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Radon Gas-Risk of Malignant Melanoma

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“naturally occurring radioactive gas radon within one’s home also increases the risk to develop malignant skin cancer (malignant melanoma)…”

I am a cancer survivor who has an increased his risk of malignant melanoma. Further, I am selling my house. When I came across the article linked below,  I had to read it. People buying or selling a house should learn about possible radon gas in your basement. 

For the record, I’m tired of reading and thinking about all of the many environmental reasons why I have an increased risk of cancer. It seems as though every time you turn around, something else causes cancer.

However I have to say that I/we all need to increase our awareness of anything that increases our risk of cancer- especially malignant melanoma. I have to keep my head in the game.

I am writing about radon gas and how it increases the risk of malignant melanoma because reducing this risk is easier than most of the other risks outlined in the mind map linked below. For example my autologous stem cell transplant increased my risk of MM. I can never reduce that risk.

Therefore my approach to reducing my risks of skin cancer is to supplement with those evidence-based, non-conventional therapies shown to reduce skin cancer as well as live those lifestyle therapies (nutrition, detox., etc.) that research as shown can reduce the risk of relapse.

Have you been diagnosed with skin cancer? Would you like to reduce your risk of relapse? Please scroll down the page, post a question or comment and I will reply to you ASAP.

Thank you,

David Emerson

  • Cancer Survivor
  • Cancer Coach
  • Director PeopleBeatingCancer

Recommended Reading:


Residential Radon Exposure and Skin Cancer Incidence in a Prospective Danish Cohort

Background– Although exposure to UV radiation is the major risk factor for skin cancer, theoretical models suggest that radon exposure can contribute to risk, and this is supported by ecological studies. We sought to confirm or refute an association between long-term exposure to residential radon and the risk for malignant melanoma (MM) and non-melanoma skin cancer (NMSC) using a prospective cohort design and long-term residential radon exposure….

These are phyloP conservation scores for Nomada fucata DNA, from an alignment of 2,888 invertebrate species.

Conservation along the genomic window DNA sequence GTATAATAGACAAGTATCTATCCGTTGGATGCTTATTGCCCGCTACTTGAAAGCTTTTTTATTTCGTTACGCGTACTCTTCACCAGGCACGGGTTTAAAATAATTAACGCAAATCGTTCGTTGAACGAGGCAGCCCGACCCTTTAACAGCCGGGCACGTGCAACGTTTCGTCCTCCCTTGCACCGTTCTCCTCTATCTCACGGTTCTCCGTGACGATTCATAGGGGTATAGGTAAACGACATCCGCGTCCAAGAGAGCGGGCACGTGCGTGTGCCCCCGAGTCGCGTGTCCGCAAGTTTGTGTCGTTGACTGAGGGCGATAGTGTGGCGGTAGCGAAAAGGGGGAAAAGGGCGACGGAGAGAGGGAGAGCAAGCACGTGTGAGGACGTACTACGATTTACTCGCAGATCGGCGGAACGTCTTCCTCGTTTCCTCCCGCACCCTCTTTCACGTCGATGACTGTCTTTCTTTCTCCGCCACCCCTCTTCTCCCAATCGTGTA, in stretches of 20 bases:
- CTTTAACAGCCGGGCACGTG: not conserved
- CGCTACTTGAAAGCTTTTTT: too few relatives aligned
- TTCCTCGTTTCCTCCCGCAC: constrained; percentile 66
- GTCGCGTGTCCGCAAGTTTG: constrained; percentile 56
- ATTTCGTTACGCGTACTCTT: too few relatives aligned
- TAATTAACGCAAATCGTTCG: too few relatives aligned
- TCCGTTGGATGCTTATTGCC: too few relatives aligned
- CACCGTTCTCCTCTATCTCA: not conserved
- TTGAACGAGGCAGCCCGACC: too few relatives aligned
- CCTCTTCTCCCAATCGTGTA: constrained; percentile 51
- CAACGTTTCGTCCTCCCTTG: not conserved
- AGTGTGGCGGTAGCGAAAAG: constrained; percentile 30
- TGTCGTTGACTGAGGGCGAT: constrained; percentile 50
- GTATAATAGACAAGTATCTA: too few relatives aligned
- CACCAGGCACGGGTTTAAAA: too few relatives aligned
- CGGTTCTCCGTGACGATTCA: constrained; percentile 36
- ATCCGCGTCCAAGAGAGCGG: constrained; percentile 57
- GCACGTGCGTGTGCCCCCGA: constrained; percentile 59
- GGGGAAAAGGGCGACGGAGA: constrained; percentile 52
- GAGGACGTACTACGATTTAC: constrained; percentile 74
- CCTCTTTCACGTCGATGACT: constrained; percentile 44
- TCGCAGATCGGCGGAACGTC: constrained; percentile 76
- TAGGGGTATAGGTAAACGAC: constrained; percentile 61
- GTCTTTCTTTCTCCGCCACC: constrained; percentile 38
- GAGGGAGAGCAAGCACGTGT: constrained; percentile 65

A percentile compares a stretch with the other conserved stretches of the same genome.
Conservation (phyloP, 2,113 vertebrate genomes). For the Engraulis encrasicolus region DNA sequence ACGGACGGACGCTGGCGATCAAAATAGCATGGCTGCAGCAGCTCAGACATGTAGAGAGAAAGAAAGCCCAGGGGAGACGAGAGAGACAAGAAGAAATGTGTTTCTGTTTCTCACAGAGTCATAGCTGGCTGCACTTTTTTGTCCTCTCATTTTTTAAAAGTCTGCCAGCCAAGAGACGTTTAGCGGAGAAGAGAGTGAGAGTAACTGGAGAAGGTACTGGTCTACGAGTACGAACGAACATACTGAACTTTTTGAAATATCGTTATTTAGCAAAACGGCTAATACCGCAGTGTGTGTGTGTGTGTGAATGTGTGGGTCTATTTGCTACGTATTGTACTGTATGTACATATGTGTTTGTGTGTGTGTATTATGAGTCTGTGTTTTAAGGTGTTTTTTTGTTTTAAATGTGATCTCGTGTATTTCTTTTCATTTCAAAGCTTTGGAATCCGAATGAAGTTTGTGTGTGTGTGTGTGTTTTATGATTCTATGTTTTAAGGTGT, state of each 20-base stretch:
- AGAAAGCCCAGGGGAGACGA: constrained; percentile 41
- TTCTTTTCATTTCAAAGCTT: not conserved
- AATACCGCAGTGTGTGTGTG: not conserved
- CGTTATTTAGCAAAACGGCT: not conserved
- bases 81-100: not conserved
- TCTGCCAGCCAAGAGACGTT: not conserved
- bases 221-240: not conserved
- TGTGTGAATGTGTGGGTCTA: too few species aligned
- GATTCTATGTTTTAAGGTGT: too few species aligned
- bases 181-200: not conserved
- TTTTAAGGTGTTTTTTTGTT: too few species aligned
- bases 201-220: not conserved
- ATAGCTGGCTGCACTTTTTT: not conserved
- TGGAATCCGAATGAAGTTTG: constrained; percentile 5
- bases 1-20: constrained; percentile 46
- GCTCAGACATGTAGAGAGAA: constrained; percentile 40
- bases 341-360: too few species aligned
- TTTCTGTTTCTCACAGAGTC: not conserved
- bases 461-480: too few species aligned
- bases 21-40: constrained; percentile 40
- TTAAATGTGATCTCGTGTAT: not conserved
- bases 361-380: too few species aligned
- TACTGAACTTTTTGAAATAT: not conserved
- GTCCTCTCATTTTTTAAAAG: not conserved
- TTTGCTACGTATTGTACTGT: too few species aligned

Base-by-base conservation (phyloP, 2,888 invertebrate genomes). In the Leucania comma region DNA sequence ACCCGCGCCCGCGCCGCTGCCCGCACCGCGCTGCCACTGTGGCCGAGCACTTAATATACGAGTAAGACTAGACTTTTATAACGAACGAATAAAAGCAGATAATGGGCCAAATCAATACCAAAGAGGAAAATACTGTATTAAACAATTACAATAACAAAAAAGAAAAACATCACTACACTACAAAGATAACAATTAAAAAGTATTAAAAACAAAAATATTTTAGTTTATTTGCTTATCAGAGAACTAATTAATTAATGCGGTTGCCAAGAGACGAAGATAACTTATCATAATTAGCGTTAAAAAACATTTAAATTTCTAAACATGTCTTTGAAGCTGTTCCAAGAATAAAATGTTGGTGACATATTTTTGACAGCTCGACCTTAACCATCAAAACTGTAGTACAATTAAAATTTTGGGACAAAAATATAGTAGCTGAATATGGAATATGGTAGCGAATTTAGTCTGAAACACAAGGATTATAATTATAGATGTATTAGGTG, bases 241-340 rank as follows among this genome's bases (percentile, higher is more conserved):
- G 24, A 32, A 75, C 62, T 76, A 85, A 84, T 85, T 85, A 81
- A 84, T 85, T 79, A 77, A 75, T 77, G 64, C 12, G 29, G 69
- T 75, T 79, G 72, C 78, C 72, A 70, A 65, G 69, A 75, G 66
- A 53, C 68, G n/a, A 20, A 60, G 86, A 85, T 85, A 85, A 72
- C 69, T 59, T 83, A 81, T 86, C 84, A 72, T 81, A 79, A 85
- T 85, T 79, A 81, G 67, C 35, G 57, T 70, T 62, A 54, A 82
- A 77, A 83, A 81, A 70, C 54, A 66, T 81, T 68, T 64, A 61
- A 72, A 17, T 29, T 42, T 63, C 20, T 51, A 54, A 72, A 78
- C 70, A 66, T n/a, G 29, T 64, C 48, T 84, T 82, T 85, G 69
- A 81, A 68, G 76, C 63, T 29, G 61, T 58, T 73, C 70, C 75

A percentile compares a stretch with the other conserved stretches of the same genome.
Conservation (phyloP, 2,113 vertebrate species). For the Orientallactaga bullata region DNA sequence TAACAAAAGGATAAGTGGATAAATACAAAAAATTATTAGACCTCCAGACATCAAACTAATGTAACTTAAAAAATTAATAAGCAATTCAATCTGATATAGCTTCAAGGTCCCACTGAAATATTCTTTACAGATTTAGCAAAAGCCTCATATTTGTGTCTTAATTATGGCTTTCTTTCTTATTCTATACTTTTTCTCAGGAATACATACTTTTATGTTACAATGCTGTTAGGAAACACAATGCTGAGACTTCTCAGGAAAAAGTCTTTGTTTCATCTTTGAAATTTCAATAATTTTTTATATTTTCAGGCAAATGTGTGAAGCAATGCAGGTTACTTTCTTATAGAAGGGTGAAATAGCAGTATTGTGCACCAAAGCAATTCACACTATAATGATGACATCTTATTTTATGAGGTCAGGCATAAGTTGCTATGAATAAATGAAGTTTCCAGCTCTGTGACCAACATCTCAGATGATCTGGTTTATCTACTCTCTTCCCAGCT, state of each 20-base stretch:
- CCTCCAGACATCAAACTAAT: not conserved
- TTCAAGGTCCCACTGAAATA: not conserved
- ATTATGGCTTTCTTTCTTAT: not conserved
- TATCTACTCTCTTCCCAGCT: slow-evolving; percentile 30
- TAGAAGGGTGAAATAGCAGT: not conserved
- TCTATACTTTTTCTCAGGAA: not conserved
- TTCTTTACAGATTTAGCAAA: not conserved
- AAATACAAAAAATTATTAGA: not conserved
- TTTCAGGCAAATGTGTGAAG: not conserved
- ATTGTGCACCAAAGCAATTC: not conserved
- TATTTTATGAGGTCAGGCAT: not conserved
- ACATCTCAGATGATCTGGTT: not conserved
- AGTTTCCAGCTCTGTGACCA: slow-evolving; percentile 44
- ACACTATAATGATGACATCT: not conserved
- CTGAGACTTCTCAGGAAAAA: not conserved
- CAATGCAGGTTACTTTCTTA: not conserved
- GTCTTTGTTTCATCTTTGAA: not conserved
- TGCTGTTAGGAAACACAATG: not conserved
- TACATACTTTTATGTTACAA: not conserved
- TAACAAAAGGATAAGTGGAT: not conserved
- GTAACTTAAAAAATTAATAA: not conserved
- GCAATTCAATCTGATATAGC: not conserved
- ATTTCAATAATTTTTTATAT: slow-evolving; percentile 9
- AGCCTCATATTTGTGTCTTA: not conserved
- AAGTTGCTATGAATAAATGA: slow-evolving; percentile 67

Results

Over a mean follow-up of 13.6 years of 51,445 subjects, there were

  • 3,243 cases of basal cell carcinoma (BCC),
  • 317 cases of squamous cell carcinoma (SCC) and
  • 329 cases of MM.

The adjusted IRRs per 100 Bq/m3 increase in residential radon levels for BCC, SCC and MM were 1.14 (95% CI: 1.03, 1.27), 0.90 (95% CI: 0.70, 1.37) and 1.08 (95% CI: 0.77, 1.50), respectively. The association between radon exposure and BCC was stronger among those with higher socio-economic status and those living in apartments at enrollment.

Conclusion and Impact

Long-term residential radon exposure may contribute to development of basal cell carcinoma of the skin. We cannot exclude confounding from sunlight and cannot conclude on causality, as the relationship was stronger amongst persons living in apartments and non-existent amongst those living in single detached homes.”

Radon increases risk for malignant skin cancer

“It is undisputed that radon is a risk factor for developing lung cancer. New research by the Swiss Tropical and Public Health Institute (Swiss TPH) in the context of the Swiss National Cohort study now shows that the naturally occurring radioactive gas radon within one’s home also increases the risk to develop malignant skin cancer (malignant melanoma)...

“The younger the individual is, the greater the impact of radon on the risk of developing the disease…

Radon more dangerous for young people

“Our study shows that, when radon decays, radioactive alpha particles not only destroy lung tissue but can also affect the skin…”

Effects of Radon and UV Exposure on Skin Cancer Mortality in Switzerland

“The study included 5.2 million adults (mean age 48 y) and 2,989 skin cancer deaths, with 1,900 indicating malignant melanoma (MM) as the primary cause of death…

There is considerable variation in radon and UV exposure across Switzerland. Our study suggests both are relevant risk factors for skin cancer mortality…”

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